levels, so that the actual fuel content would be much lower.

“A Recipe for Technical Failure”

In the summer of 2008, Dr. Jacques De Deken, a Technology
Director, who had flagged the problem of the bad ITQ results to
key scientific team members, raised a red flag to management. He
indicated his view that the KiOR BCC Technology was not on track
to produce at commercially viable qualities or yields, and that
KiOR must make a drastic change both of the process and the
catalyst.

According to sources familiar with the company’s activities at
the time, Cannon and O’Connor agreed to discount De Deken’s
findings, and reject his recommendation to change the process and
the catalyst.

There are two versions of De Deken’s departure from KiOR. In the
state of Mississippi’s lawsuit against KiOR, the state contends
that De Deken was a KiOR consultant, who resigned from the Company
in September 2008. The state contends that “Vinod Khosla discussed
with De Deken the reasons for his departure and requested that De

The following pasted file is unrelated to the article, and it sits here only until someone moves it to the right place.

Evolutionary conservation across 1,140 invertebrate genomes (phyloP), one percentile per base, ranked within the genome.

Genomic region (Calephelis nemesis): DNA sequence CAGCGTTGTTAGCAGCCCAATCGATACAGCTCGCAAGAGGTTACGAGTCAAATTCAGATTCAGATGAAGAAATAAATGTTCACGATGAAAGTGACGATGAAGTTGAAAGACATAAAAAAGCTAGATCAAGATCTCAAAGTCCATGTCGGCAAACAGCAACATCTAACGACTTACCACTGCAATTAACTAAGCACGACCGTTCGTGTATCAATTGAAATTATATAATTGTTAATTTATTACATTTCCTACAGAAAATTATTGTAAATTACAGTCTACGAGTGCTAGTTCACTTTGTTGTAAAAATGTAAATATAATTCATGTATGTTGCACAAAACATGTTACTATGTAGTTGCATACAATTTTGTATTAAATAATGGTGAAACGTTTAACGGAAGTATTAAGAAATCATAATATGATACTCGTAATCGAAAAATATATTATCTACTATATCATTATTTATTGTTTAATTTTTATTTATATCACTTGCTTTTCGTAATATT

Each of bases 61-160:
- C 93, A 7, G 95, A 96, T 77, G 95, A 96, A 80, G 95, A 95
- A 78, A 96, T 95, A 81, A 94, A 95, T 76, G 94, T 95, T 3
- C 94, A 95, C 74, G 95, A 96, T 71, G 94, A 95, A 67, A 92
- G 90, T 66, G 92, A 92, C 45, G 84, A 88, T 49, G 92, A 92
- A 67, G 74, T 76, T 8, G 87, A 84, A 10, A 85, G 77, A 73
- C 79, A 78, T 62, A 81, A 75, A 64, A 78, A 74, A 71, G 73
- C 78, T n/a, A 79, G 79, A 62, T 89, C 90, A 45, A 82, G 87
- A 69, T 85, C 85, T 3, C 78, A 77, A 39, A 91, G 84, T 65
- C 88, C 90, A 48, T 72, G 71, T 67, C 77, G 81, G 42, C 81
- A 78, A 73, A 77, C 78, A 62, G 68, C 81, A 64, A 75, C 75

Deken provide a written memorandum…Khosla forwarded DeDeken’s
critique to Cannon on October 13, 2008.”

However, the letter of resignation has subsequently come to
light. In fact, De Deken was a KiOR employee rather than a
consultant, and his last day in the office was August 11, 2008. On
that day, De Deken provided directly to O’Connor and Cannon a
detail of his objections. In part, scientific. But in another
aspect, cultural.

“I was hired by KiOR as its Director of Technology,” De Deken
wrote, “with the understanding of being responsible for all of
KiOR’s process development and engineering activities.” De Deken
protested that after 5 months of employment, “KiOR is in breach of
our agreement”.

He stated that “the strategy in rushing towards demonstrating the
BCC technology at a multi-barrel-per-day scale without
corroborating experimental data, under the pretense of
self-deception of ‘creating value’, is a recipe for technical
failure. Indeed, I do not believe that we currently have the
experimental results, catalyst(s) or science base to justify the